WIth this coupon, you get some free filament too! $289.99 should be the updated price.
3D Printer Coupons and Deals
Below are some great deals and coupons you can use to get the most out of your dollar for a 3D printer!
Creality CR-10 Deal and Coupon
Check it out here!
I3 Mega Deal and Coupon
COUPON: THE_I3MEGAUS $355.99 for US Version
COUPON: THE_I3MEGAEU $349.99 For UK version
Check it out here!
Anet E10 Deal and Coupon
Anet A8 Deal and Coupon
COUPON: GBA8EU just 200 Pieces for EU warehouse
Check it out here!
Anet A6 Deal and Coupon
COUPON: GBA6EU from EU
Check it out here!
The best 3D printer deals
Appearance and Quality of the
Anet E10 3D printer
If you’re familiar with the Creality CR-10, you could say that the Anet E10 is it’s baby brother. Almost an identical frame (except smaller), you’d think that they came from the same factory (they probably do). There are several key aspects of the Anet E10 3d printer that make it distinct though.
- Heated bed pad
- One interesting thing that is a noticeable difference from the CR10 is the headed bed pad. This printer comes with an adhesive black pad that fits nicely to the aluminium bed. This means that there’s no TAPE or NO sugar solution to deal with 🙂 A nice added bonus means that you also don’t have to deal with glass. The time-to-heat is drastically reduced because of this, and it makes me a happy person. I’d say it cuts heating time to about 30-50% of a bigger bed, which is awesome. So if you want to make a quick print, you don’t have to wait 10 minutes just to get started. This is one of my favourite features of this printer.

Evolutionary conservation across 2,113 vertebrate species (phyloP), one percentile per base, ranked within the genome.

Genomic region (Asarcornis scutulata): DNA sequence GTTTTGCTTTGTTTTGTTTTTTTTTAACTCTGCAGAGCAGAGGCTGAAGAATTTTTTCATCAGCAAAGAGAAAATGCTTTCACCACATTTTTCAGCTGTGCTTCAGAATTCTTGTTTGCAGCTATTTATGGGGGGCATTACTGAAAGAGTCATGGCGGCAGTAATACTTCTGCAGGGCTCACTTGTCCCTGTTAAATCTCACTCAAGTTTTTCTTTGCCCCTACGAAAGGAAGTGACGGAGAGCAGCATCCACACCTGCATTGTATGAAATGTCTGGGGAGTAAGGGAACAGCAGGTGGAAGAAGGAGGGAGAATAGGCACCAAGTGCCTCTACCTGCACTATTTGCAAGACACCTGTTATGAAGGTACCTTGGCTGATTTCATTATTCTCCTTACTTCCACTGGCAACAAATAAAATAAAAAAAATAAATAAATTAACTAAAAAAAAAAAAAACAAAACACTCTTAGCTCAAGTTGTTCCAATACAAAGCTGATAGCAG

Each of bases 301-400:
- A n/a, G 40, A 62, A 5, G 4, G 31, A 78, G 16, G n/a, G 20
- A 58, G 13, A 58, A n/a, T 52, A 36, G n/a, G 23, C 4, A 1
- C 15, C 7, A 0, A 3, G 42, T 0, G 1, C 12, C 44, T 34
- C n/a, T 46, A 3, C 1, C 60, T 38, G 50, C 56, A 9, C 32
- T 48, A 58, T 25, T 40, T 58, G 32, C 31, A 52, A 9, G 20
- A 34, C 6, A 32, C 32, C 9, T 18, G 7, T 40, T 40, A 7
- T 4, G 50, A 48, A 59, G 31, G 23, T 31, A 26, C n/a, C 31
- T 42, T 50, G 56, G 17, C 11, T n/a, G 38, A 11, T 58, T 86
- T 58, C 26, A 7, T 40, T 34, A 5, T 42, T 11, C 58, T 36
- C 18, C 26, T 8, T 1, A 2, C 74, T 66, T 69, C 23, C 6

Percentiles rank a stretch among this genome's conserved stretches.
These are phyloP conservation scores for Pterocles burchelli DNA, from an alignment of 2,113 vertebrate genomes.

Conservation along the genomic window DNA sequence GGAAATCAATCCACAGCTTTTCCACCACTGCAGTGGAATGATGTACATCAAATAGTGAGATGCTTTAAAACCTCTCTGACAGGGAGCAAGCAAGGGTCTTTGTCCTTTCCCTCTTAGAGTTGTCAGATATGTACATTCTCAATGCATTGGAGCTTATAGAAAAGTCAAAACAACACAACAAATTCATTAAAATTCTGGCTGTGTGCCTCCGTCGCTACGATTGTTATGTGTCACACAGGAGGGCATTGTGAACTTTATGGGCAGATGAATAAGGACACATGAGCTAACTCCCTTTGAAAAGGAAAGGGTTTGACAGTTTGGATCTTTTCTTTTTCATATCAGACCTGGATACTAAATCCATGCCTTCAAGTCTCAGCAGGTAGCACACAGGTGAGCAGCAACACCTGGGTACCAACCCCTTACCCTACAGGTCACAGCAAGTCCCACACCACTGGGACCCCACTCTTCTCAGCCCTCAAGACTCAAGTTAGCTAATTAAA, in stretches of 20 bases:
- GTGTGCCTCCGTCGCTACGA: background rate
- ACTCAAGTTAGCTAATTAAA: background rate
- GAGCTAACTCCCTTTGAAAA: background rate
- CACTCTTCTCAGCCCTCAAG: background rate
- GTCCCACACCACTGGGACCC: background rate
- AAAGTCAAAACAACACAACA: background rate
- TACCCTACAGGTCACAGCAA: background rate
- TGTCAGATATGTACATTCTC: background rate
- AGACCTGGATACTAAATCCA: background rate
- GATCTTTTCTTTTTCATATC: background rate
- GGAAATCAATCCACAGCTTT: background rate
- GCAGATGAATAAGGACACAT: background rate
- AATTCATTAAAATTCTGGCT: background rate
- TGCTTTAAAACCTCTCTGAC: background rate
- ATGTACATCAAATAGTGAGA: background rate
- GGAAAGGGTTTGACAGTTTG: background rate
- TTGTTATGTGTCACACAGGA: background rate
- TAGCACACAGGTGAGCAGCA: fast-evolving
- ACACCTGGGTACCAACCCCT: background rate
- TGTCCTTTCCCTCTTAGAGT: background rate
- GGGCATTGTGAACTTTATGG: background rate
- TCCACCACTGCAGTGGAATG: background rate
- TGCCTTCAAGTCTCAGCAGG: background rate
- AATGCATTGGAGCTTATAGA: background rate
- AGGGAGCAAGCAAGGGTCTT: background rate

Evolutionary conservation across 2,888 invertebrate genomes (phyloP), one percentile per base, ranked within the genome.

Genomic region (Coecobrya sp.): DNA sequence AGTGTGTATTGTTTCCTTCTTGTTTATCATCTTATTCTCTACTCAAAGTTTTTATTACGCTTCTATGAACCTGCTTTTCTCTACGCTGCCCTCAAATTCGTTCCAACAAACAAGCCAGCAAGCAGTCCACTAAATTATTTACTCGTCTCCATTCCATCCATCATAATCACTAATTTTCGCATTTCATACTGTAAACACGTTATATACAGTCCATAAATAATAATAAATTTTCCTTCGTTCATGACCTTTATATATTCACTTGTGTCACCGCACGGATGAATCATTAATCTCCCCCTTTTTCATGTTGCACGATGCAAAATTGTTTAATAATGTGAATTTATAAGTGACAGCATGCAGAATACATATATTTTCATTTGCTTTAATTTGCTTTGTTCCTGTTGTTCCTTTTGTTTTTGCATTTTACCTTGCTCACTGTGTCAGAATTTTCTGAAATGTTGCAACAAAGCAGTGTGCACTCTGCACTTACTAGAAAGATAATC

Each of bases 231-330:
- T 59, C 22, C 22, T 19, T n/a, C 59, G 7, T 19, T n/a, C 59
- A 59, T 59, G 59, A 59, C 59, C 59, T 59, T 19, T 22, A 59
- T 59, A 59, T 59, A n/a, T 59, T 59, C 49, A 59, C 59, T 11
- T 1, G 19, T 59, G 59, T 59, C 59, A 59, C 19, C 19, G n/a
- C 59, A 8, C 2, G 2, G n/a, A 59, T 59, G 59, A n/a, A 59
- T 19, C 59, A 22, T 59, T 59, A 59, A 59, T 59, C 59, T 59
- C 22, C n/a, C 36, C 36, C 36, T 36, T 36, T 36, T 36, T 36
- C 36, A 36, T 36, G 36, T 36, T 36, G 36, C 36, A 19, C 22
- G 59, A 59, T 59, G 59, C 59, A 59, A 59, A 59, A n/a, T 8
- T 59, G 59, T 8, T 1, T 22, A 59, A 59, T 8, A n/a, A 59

- Compact Footprint
- It’s definitely a small form factor. However, it still holds an absolutely huge print volume. This makes it A LOT easier to move around than some of the bigger printers.
- Dual Z axis motors / rods.
- On each side of the Z axis frame, there are threaded rods that help to raise and lower the gantry. The CR10 only has one.
- 3D printed parts